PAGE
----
But those are only patches, not fixes, and worse, the EQ solution requires that at least one instrument be made to sound rather strange. The problem with the “more volume” approach is that it’s either-or. The instruments can’t really coexist together. There’s also the danger that we won’t have enough PA to do the job, or the overall result will be uncomfortably loud. None of this amounts to the best translation for the audience – and, if we’re talking about onstage sound, it’s really not the best translation for you.
The actual fix resides in your hands. The fix resides in the arrangement. If both instruments must be playing all the time, they can both retain their natural sounds by playing in very different frequency ranges. The keyboards might hold down a low-mid area, while the guitar plays up high. The inverse is also doable. If you prefer both instruments to play in the middle of their range, you might pick one to play only intermittently. This will create a space in overall volume where the counterpart can be clearly heard.
Dear Bands, live-audio humans can’t reduce the level of an instrument below its natural volume in the room. For instruments that make no sound without the audio rig, there is still a “natural level” to be had: The mix we get for the monitors on stage. Sound work for concerts is, by necessity, an additive sort of affair. As I said, I can patch some problems by “getting on the gas,” but I have a finite amount of volume I can produce. Also, your audience may not be able to tolerate even that limited amount of sonic intensity.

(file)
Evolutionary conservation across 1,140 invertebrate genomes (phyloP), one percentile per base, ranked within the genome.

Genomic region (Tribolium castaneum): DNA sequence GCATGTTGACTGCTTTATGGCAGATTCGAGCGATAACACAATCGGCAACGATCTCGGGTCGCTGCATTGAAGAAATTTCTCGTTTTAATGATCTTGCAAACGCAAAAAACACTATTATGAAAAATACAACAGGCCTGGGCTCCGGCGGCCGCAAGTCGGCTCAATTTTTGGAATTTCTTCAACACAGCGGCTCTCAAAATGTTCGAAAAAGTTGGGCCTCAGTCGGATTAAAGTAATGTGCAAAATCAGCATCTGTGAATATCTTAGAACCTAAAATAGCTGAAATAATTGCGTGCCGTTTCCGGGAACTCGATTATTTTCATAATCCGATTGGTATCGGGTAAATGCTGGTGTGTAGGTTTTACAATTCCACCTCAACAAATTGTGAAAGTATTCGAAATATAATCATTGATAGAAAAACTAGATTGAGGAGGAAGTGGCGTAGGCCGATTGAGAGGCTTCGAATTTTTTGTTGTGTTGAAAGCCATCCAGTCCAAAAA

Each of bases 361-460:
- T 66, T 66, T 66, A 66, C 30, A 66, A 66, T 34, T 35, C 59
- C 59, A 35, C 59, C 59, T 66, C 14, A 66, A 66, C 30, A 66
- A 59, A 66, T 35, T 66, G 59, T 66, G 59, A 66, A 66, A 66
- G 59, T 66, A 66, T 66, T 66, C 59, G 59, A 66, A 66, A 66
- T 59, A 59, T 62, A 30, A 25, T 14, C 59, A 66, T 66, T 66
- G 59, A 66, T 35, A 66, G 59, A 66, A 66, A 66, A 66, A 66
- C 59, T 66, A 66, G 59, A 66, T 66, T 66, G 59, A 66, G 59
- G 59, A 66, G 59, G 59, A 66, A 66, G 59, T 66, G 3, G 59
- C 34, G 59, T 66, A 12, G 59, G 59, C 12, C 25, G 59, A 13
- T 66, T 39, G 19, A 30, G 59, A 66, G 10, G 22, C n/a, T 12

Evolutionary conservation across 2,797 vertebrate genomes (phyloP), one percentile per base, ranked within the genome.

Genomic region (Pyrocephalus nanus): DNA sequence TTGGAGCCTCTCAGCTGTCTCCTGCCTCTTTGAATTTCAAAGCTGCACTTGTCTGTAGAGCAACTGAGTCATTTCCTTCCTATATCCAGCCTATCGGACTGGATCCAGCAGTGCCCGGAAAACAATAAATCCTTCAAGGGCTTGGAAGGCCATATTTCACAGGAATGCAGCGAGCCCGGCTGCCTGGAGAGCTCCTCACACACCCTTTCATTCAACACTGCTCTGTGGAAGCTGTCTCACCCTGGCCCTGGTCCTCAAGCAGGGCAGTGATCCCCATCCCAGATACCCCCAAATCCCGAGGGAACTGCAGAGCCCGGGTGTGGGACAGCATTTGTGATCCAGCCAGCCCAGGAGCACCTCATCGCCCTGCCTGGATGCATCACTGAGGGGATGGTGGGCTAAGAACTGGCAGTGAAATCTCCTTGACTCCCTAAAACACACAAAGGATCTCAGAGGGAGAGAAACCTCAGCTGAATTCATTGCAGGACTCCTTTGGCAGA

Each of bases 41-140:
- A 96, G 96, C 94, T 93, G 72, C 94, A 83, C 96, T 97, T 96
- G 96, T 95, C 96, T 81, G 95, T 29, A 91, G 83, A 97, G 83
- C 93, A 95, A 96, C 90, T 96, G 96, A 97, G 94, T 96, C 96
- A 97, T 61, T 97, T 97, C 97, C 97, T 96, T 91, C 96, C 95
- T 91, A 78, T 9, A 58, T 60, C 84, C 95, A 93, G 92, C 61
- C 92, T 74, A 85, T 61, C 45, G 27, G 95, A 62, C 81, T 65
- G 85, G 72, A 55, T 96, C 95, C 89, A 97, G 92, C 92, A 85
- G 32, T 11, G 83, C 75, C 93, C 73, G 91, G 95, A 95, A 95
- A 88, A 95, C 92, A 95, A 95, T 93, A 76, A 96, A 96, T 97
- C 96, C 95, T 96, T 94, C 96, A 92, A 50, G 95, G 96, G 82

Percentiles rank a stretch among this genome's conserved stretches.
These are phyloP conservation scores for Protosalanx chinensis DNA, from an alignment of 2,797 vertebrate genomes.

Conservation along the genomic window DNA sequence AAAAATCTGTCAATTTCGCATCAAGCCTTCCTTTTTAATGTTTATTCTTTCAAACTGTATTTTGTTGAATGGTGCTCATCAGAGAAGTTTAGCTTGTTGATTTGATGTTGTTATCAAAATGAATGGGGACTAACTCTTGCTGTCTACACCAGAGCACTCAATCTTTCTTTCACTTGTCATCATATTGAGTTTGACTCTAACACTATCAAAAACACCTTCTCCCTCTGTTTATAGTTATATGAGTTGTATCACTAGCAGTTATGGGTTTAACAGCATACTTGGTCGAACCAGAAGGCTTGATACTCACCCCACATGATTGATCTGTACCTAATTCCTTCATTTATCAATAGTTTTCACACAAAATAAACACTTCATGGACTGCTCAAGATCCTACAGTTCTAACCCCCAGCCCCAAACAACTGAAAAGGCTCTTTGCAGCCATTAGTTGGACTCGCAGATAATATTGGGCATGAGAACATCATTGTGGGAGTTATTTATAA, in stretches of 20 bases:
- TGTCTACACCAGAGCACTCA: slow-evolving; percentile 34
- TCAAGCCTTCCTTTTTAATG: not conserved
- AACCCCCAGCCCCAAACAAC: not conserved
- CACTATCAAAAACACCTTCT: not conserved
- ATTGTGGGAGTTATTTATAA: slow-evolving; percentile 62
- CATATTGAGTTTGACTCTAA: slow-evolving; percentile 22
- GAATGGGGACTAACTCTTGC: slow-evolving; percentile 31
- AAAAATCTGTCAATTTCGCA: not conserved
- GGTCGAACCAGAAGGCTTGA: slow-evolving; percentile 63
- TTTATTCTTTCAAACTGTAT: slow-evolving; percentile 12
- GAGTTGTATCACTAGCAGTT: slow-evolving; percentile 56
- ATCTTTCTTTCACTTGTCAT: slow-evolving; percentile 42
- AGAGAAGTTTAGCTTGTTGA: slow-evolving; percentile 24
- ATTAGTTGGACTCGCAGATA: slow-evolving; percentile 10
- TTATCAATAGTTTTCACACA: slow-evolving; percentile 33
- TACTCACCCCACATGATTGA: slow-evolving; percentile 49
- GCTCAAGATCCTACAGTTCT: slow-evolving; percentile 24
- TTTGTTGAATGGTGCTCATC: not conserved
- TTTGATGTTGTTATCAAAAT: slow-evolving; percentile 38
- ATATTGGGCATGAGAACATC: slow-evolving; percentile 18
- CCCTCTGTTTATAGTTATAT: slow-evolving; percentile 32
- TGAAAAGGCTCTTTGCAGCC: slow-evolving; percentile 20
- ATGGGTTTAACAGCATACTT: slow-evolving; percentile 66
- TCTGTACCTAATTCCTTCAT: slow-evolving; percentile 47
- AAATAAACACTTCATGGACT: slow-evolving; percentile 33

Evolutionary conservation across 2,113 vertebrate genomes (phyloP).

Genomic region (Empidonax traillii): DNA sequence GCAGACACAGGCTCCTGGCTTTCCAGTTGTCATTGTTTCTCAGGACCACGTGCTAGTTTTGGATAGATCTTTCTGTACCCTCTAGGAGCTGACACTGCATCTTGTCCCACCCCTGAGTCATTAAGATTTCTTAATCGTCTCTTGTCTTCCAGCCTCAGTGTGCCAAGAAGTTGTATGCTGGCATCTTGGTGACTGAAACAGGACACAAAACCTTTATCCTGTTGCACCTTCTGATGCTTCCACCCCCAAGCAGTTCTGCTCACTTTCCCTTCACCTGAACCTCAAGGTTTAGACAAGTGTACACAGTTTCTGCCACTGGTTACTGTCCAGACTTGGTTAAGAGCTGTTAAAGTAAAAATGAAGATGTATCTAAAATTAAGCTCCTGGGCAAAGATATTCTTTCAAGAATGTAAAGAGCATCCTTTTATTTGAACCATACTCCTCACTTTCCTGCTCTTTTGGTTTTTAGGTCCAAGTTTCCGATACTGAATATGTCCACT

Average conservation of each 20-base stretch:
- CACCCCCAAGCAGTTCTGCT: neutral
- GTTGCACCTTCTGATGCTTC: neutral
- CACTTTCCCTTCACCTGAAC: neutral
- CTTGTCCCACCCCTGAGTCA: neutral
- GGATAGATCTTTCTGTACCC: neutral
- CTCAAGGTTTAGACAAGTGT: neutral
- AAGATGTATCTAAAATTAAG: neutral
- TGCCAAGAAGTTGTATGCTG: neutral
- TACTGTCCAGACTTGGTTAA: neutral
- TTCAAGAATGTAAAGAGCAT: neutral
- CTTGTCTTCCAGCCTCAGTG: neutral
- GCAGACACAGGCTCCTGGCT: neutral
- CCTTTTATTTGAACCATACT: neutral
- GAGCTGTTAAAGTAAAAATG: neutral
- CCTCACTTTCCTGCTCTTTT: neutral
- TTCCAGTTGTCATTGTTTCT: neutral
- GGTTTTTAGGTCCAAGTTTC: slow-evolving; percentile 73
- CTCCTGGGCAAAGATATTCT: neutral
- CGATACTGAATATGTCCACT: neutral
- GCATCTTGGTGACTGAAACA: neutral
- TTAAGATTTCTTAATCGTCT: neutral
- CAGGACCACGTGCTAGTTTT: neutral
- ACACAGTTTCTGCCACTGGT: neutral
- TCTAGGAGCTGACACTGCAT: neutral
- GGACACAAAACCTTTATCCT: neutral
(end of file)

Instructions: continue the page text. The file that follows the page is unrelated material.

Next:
Yes – studio engineers with producer-area skills can help you with your arrangement. They have the luxury of not having to translate your performance to the audience in real time. They also have the luxury of being able to reduce a signal all the way down to silence.
Live-audio practitioners have neither of those things.
I urge you to view your song arrangements as your responsibility. Make room for each other. Unlike me, you can engage in a subtractive process: When it’s time for that amazing guitar solo, everyone else can quiet down a bit or play in a different frequency range. If the verse is sung quietly, the instrumentalists can pull back so as not to drown the singer…and then surge into a thunderous roar for the big chorus.
If you already “sound like a band” without me taking corrective action, I can use all the tools at my disposal to translate that already-good-sound to your audience. It will be done as well as can be possible in that circumstance.
Dear Bands, I think that’s what you really want.